Date of Award


Document Type


Degree Name

Doctor of Education (EdD)


Teaching & Learning


The purpose of this study was to ascertain the impact of a one-to-one netbook initiative on learning in five social studies classrooms. Quantitative and qualitative data were collected and analyzed to determine the overall impact. The researcher explored the impact on teaching and learning social studies with the primary source of curriculum delivery through one-to-one netbook computer access by students. It also focused on measuring student perception of engagement, productivity, and learning of social studies curriculum through the utilization of a netbook computer in place of a traditional textbook in a social studies classroom.

The research and data collection, through the Grand Forks Public Schools Social Studies Steering Committee, were conducted in several ways utilizing a mixed-methods approach. First, a pre-experimental design, one group pre-post-survey, was used with the students who were introduced to netbook computers in place of their traditional textbook. Second, a quasi-experimental design, pre-post-survey non-equivalent group design, was used to compare the pilot to the control. Students in the control group continued to use a textbook and the pilot group a netbook computer as a pilot for social studies curriculum.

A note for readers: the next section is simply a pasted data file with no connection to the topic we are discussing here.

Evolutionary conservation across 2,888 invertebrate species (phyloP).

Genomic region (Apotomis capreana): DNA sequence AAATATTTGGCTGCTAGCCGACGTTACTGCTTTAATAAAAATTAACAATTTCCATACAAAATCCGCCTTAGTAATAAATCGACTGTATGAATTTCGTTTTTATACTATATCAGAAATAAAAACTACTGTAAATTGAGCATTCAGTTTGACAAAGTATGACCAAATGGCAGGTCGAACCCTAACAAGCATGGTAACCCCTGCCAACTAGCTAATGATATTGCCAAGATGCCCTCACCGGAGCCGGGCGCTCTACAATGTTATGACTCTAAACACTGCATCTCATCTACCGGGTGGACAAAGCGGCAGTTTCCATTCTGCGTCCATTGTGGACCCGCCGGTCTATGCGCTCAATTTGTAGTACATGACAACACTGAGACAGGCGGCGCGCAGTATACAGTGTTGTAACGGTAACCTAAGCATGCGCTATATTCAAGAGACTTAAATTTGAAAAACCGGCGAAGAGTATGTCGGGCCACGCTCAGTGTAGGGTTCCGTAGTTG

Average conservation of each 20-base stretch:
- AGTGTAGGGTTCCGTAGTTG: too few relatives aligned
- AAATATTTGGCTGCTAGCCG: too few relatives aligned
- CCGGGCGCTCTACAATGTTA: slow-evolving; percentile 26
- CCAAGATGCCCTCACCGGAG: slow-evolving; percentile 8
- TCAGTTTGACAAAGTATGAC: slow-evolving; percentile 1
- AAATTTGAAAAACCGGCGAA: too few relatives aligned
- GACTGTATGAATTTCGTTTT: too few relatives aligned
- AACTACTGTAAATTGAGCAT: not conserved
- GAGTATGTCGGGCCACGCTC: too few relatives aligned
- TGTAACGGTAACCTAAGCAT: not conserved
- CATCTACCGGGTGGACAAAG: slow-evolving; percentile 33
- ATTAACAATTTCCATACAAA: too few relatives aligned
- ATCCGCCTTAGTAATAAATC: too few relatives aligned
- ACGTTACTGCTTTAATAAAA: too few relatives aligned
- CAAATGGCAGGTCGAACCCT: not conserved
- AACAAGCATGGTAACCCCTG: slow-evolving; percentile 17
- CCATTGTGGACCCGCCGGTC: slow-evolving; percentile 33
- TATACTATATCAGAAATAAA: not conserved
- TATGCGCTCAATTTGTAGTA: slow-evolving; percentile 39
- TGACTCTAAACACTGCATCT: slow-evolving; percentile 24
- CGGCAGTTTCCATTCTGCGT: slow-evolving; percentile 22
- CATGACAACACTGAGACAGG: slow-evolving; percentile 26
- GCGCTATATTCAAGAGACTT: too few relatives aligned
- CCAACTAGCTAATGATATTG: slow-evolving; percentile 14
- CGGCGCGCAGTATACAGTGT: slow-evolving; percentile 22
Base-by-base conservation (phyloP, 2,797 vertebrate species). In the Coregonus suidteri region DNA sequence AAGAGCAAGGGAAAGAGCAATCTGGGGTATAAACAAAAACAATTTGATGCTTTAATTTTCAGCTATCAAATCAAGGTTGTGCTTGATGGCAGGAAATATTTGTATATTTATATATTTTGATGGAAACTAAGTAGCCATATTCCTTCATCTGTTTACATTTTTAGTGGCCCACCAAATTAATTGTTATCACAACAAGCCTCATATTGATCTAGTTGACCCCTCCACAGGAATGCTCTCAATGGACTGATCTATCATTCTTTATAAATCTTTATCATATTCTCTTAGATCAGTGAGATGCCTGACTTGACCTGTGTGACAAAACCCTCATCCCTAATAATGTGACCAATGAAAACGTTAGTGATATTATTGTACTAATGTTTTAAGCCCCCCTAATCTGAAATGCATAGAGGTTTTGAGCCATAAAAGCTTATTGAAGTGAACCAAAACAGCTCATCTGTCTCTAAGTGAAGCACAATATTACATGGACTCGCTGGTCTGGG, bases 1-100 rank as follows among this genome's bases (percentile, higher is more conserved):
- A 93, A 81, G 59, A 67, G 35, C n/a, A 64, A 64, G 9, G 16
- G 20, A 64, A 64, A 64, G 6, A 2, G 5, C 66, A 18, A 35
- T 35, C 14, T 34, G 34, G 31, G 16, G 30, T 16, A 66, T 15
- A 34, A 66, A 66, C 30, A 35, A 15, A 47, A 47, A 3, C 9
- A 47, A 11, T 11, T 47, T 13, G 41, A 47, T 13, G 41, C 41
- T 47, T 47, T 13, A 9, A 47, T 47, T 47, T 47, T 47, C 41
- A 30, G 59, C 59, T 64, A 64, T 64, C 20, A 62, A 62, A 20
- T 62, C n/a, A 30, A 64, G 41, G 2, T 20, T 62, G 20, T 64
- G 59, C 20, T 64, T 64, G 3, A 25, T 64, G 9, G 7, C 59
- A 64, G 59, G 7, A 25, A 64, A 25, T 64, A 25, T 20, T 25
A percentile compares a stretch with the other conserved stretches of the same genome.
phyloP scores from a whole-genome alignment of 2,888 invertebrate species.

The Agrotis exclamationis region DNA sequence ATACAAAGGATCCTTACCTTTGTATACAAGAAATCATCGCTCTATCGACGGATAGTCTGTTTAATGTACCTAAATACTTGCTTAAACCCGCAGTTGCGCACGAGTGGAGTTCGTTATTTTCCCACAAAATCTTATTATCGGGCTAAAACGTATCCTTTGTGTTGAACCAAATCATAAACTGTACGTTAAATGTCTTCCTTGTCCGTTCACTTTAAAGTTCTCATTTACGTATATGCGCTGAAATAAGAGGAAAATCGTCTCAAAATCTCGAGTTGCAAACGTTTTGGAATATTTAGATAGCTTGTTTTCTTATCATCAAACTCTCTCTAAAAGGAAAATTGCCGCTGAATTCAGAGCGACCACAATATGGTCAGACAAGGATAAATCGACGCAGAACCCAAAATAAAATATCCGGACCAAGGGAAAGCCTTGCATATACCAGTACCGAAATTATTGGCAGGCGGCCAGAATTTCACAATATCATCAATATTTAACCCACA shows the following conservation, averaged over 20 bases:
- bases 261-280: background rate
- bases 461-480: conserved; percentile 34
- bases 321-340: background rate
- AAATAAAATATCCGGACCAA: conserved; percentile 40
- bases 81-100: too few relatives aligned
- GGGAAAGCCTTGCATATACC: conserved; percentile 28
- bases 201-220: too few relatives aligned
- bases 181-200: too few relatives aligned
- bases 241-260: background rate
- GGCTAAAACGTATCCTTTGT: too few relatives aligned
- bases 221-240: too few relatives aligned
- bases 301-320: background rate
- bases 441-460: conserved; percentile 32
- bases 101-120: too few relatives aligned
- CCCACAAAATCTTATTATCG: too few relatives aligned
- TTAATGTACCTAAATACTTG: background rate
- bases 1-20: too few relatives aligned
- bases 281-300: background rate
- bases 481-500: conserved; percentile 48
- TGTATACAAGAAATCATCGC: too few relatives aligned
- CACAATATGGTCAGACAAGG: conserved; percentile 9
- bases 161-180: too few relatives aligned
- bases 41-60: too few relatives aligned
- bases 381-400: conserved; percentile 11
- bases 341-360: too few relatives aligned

Finally, qualitative methods were used to bring depth and perspective to the research. An analysis of student and teacher responses to open-ended questions was conducted. In addition, data were analyzed from classroom observations throughout the pilot.

Although some of the data and evidence indicated positive perceptions among the netbook pilot students, quantitative data did highlight negative growth areas in engagement, productivity, and learning within the pilot. On the other hand, qualitative data portrayed an overall positive perception of using the netbooks among the pilot students.